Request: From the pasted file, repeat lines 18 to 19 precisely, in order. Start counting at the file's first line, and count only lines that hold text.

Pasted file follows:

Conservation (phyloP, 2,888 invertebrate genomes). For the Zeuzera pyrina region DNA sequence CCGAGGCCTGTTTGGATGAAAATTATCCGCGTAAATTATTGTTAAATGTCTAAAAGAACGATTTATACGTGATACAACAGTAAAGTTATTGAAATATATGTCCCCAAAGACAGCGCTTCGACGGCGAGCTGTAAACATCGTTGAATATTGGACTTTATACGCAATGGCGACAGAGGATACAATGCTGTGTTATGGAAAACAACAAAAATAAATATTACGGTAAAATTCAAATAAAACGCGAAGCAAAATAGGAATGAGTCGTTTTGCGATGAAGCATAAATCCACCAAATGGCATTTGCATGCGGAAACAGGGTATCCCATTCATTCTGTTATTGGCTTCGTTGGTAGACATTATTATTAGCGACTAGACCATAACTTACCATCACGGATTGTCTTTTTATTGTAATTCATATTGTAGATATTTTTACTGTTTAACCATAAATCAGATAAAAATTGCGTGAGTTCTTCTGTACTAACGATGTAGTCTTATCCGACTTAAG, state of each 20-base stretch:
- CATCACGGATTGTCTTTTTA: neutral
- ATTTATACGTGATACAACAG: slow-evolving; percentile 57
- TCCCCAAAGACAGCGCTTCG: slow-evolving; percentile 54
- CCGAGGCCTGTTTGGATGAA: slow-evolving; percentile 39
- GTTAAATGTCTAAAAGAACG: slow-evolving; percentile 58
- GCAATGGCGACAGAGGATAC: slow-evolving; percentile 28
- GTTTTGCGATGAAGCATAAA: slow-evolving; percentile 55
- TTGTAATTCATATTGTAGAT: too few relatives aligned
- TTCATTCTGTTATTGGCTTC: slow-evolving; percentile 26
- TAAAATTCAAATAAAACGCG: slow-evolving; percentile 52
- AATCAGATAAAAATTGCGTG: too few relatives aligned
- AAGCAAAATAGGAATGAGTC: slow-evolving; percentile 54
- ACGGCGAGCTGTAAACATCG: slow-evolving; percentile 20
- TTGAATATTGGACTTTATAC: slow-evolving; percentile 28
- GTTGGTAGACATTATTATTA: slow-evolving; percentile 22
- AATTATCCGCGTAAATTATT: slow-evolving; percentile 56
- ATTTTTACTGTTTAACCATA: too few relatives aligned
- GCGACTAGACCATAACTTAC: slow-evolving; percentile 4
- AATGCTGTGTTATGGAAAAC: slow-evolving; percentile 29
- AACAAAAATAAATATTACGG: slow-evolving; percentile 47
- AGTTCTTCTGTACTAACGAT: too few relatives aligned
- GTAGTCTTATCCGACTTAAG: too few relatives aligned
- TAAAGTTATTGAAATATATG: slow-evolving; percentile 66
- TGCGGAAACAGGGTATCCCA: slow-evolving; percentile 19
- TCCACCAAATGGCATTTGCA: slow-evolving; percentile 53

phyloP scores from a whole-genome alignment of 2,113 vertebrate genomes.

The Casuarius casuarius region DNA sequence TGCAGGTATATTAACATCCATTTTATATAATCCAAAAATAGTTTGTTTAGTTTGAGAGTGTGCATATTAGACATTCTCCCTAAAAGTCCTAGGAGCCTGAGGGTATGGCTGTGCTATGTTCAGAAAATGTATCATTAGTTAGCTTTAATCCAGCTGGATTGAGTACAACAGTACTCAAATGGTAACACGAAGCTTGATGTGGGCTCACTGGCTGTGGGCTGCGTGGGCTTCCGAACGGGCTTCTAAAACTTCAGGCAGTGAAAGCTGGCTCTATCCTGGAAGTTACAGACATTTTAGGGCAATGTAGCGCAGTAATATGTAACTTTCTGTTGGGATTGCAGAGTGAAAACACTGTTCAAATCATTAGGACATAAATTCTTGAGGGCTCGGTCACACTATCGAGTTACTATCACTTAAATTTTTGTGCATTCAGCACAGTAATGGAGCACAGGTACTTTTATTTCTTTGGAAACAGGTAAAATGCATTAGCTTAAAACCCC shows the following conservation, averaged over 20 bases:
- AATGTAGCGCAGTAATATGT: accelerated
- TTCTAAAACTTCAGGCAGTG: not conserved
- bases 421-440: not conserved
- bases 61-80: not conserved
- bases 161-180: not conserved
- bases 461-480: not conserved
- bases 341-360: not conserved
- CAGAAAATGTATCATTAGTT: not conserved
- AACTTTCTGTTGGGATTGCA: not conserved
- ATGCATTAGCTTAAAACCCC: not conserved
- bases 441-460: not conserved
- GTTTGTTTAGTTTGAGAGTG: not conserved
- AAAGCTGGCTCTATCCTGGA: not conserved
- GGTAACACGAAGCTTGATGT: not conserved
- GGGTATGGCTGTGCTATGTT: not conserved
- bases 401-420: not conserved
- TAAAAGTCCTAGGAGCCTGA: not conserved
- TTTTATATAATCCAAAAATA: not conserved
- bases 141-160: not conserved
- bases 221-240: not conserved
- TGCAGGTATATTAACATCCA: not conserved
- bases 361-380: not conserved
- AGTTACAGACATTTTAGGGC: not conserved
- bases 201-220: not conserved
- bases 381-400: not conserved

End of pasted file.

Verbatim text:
- ATTTTTACTGTTTAACCATA: too few relatives aligned
- GCGACTAGACCATAACTTAC: slow-evolving; percentile 4